Describe your studio.
I have a 16’ x 20’ studio attached to the garage (about the size of a small garage) that was added onto the actual garage 2 years ago. It’s my first real studio as I’ve always worked in a bedroom. In the studio, there’s a big window that looks out into the back yard, which is dense with evergreens that block my neighbors. I pretend I’m at Yaddo, looking out into a wooded glen, even though I live in a bland-looking suburban neighborhood of small houses from the 1960s that we moved to in order for our son to go to an OK public school.
What do you find most daunting, challenging, or frustrating about pursuing art?
Having enough time to work in the studio, with the time needed for a full time job, child, and partner plus all the time-consuming, everyday processing time for car, yard, dog, home, keeping up with emails and Instagram, etc.
What are three words you would use to describe your work?
Abstraction, contingency, processing
What do you do when you find yourself in a creative rut?
Perhaps because I never feel like I have enough time and perhaps because I teach and am engaged in helping students learn how to innovate, I don’t know if I’ve ever experienced this. I’m always frustrated by my lack of time and my list of new ways to experiment.
What do you love most about your medium? What challenges or surprises you most about it?
I love the flexibility and richness of paint, charcoal and graphite. With painting and drawing the noun is the verb: the act is the outcome, the process is the product, as indicated by the words themselves. Since I’m more of a visual thinker than a concluder, working in ways that allow me to actively search, all the way to the end of the process and even perhaps leave the evidence of that search in the painting or drawing, makes sense Drawing is even more open-ended as the drawing/drawing of the verb/noun isn’t tied to a specific medium like painting/painting is. There’s an immediacy, openness and graciousness to drawing that I seek out.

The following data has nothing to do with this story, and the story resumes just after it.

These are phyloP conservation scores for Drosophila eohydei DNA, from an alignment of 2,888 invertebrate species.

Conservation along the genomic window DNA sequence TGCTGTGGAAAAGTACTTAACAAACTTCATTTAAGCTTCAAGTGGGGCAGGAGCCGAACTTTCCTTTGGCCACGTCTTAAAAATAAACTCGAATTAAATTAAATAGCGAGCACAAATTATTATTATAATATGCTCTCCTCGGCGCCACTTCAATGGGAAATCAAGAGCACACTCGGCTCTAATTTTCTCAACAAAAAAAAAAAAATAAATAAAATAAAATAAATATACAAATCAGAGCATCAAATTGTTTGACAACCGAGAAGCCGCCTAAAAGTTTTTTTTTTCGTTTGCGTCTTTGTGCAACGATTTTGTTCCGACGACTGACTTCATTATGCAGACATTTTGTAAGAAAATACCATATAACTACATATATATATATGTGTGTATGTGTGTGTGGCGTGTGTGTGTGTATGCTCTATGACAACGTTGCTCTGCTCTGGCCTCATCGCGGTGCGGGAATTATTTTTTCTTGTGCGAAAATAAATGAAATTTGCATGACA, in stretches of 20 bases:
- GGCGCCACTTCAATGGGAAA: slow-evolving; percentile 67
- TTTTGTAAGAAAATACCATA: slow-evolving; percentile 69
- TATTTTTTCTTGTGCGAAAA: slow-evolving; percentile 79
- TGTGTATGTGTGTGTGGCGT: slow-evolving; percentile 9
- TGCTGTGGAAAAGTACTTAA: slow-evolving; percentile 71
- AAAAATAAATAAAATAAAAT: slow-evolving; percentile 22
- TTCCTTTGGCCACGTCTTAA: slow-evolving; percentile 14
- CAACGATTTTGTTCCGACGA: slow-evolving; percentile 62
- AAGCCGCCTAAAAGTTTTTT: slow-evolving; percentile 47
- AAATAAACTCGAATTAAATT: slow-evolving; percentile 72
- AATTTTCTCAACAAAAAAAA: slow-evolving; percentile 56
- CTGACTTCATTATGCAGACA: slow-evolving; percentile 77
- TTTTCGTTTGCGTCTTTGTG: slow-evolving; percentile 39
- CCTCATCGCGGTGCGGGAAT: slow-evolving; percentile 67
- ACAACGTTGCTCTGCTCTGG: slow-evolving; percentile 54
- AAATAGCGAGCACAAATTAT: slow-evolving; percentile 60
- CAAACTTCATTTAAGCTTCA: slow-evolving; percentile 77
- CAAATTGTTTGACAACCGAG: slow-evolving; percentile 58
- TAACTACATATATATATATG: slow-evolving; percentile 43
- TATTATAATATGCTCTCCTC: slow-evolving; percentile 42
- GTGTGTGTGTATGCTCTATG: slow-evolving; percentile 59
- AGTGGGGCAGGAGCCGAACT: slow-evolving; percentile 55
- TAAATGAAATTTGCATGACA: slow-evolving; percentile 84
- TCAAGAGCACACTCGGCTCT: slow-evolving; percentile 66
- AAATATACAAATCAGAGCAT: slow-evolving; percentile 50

What keeps you creating?
I think I have some sort of neural gravitation to creating. It’s a cliché, but when I create, I feel most human, purposeful, alive, and part of the world.
What are you working on right now?
New paintings based on the colors of the comics I read growing up, some sewn vintage scarf experiments, and a variety of drawings and collages.
Is there a significance to the comics?
During my childhood, I read a lot. Actually consume is a better verb to describe it. There were a lot of lonely hours in the day for a young person growing up in the 60s and 70s and being in a constant state of story immersion with a comic book, Mad magazine, literary novel, short story, or best seller was a rewarding and effective way to escape boredom and isolation. What I read shaped my inner world in that powerful way early experiences do. DC comics and Mad magazines burned a permanent visual memory and the color has stayed with me.
+ + +